SAN FRANCISCO Charles “Eddy” Lepp was sentenced to 10 years in prison Monday in the U.S. District Court for the Northern District of California.
He was convicted in September 2008 of cultivating and possessing more than 1,000 marijuana plants with the intent to distribute them.
Federal agents and Lake County Sheriff’s Department officials raided Lepp’s 20-acre garden in August
2004 and seized more than 32,000 plants. The incident spurred a legal battle, with Lepp claiming the marijuana was to be used for religious and medical purposes.
“I’m not really surprised,” Lepp said Monday. “There are appeals already written for both the conviction and the sentence, and they will be in the judge’s chambers by the end of the day today. I feel very confident we’ll win on appeal.”
Lepp received the mandatory sentence after presiding U.S. District Court Judge Marilyn Patel ruled he didn’t qualify for a safety valve allowance that would have allowed a lesser sentence, including Lepp’s release after the 65 days he had already served.
“There was nearly a riot when it was announced because everybody went crazy,” Lepp said.
He estimated more than 150 supporters filled the courtroom, in addition to 40 or more who waited in the lobby and nearly 50 protestors outside the courthouse.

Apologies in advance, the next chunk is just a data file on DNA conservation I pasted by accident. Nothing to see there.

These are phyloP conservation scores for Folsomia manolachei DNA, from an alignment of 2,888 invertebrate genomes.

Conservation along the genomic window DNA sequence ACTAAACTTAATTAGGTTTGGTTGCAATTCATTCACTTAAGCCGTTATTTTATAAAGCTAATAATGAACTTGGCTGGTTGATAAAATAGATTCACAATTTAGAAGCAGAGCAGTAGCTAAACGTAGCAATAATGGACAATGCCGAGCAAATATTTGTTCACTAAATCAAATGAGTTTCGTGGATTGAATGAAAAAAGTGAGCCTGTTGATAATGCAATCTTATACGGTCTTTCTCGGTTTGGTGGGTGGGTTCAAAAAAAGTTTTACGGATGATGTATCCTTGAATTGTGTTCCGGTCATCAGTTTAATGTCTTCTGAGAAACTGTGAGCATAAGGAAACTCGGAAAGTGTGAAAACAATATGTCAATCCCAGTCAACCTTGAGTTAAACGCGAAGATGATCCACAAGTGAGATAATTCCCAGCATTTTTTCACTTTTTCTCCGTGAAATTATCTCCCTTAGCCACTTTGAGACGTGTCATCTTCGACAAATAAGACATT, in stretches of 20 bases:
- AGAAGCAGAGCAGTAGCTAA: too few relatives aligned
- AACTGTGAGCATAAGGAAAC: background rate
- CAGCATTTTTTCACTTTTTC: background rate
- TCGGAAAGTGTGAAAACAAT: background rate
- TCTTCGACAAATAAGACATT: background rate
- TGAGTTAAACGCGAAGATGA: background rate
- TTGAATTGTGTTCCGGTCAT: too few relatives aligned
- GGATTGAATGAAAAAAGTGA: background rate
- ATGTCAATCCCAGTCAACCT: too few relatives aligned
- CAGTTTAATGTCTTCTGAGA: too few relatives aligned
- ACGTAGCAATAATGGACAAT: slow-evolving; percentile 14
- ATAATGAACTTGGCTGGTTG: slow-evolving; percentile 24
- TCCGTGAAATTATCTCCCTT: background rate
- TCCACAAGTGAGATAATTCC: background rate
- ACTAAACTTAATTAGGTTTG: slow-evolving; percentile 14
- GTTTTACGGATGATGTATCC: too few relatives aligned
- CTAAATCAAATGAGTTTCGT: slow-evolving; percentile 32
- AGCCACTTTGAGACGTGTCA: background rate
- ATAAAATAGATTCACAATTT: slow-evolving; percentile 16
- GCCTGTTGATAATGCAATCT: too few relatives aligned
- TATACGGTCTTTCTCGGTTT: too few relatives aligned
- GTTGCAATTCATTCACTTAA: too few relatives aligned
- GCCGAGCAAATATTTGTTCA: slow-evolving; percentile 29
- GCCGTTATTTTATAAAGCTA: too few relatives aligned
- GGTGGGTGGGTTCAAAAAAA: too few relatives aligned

Lepp was released to turn himself in on a date to be determined, and was at the home of medical marijuana activist Dennis Peron, who co-authored Proposition 215 to make marijuana available as a medicine. Lepp said he expects to receive notification in six to eight weeks telling him where and when to turn himself in to serve his sentence.
Patel recommended Lepp serve his sentence in a low-security camp where he can receive medical treatment for his physical and psychological ailments, according to Lepp’s San Francisco defense attorney, Mike Hinckley.
Hinckley said the safety valve was denied because the court didn’t believe he had taken responsibility for growing the marijuana on his land. Lepp, an ordained minister of the Universal Church of Life, said members of his Upper Lake ministry grew the marijuana.
“Eddy explained his roll with the field was to make it available for people to grow on it,” Hinckley said. “He encouraged people to grow on it who were members of his church who had medical marijuana cards, but the marijuana on the field was not his and belonged to the people growing it. Essentially, they said he was lying.”
Hinckley said his appeal is based in part on Lepp’s right to present a religious defense. He said other factors include evidentiary proceedings during the trial.
Lepp said he and his family have received a lot of support from the community since he was first raided in 1998.
“Again, from the bottom of my heart, thank you so very, very much for your support,” Lepp said.
Contact Tiffany Revelle at email@example.com, or call her directly at 263-5636, ext. 37.